2011 SuperDARN Workshop       

Midlatitude Ionospheric Features in the Plasmasphere Boundary Layer: The View From Millstone Hill

P.J. Erickson
Atmospheric Sciences Group, MIT Haystack Observatory, MA, USA

abstract. For over 5 decades, the Millstone Hill UHF large aperture radar system, located in Westford, MA, has made extensive measurements of the mid-latitude / sub-auroral ionosphere as a NSF supported Upper Atmosphere Facility, using the powerful technique of incoherent scatter radar (ISR).  The measurements allow direct E, F and topside region ionospheric profiles of electron density, electron and ion temperature, scalar and vector velocity, and derived neutral parameters such as horizontal neutral winds and exospheric temperature.  Spatial coverage of the system was greatly augmented in 1978 with the addition of a 46 meter fully steerable antenna to complement the existing 68 meter zenith profiler antenna and megawatt class UHF transmitters.
The subauroral location of Millstone Hill (L ~ 3.5) allows access to a full range of ionospheric features and plasma instabilities in the very dynamic plasmaspheric boundary layer, a term introduced by Carpenter and Lemaire (2004) to describe the region where the cool, dense plasma of the inner plasmasphere overlaps the hot, tenuous plasma associated with the ring current / region 2 and plasma sheet footprints.  Energy exchange in this layer forms part of the critically important mesoscale stormtime plasma redistribution circuit which brings large storm enhanced density (SED) plumes from tropical latitudes across continental North America.  Large westward subauroral polarization stream electric fields, part of the region 2 current closure system, overlap the edges of SED plumes and help to supply substantial cold O+ flux to the high latitude cusp region where it can participate in the creation of tongues of ionization, cross-polar cap transport, and heavy ion outflow which mass loads the plasma sheet.  During large disturbances, the Farley-Buneman two stream instability provides coherent scatter structures with radar cross sections up to 90 dB over incoherent scatter levels, allowing microscale probing of electric fields in the SAPS/sub-auroral region.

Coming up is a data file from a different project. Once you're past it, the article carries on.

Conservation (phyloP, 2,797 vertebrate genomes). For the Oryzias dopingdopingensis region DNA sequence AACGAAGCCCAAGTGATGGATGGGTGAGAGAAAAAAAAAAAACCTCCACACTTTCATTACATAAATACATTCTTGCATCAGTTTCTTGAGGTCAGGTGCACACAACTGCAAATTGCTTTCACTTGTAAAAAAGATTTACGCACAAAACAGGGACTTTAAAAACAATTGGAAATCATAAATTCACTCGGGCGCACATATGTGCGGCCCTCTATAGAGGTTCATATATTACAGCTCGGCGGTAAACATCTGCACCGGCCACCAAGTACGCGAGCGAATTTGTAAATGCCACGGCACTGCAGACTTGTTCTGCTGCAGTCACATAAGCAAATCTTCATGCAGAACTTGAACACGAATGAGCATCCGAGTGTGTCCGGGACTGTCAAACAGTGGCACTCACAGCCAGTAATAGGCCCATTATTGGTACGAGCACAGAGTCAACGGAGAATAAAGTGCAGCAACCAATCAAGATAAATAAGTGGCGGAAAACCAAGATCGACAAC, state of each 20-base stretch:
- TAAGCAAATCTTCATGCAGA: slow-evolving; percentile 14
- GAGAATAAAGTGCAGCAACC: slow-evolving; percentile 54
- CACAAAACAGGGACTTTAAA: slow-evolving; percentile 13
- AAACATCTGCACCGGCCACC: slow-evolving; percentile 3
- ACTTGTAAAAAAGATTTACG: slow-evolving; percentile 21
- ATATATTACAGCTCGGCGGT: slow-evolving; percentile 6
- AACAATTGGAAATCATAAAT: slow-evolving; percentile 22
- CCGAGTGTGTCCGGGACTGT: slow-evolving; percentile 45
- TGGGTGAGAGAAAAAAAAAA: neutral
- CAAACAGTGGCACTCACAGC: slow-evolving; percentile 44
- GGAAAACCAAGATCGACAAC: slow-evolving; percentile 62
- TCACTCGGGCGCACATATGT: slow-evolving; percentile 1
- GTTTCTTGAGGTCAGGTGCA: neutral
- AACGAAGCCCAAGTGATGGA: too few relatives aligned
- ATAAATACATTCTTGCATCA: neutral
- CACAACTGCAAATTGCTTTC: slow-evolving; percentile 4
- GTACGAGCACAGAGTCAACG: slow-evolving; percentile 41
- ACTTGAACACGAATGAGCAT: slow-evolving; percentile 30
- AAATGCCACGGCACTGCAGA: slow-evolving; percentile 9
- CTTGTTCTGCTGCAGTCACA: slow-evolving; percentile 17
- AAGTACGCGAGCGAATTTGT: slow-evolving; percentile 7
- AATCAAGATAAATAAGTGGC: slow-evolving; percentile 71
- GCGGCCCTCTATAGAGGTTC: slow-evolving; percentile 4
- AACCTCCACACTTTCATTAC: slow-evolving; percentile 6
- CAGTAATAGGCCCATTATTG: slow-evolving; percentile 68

In this presentation, we will review the types of mid-latitude features seen in Millstone Hill observations.  In particular, we will highlight those processes in the upcoming solar maximum which will benefit from synergistic satellite, HF and ISR measurements using Millstone and DMSP with the extended American sector mid-latitude and polar coverage of the SuperDARN network.  These topics form ideal opportunities for collaborations with the SuperDARN science community.

Sakaguchi KaoriNICT Japan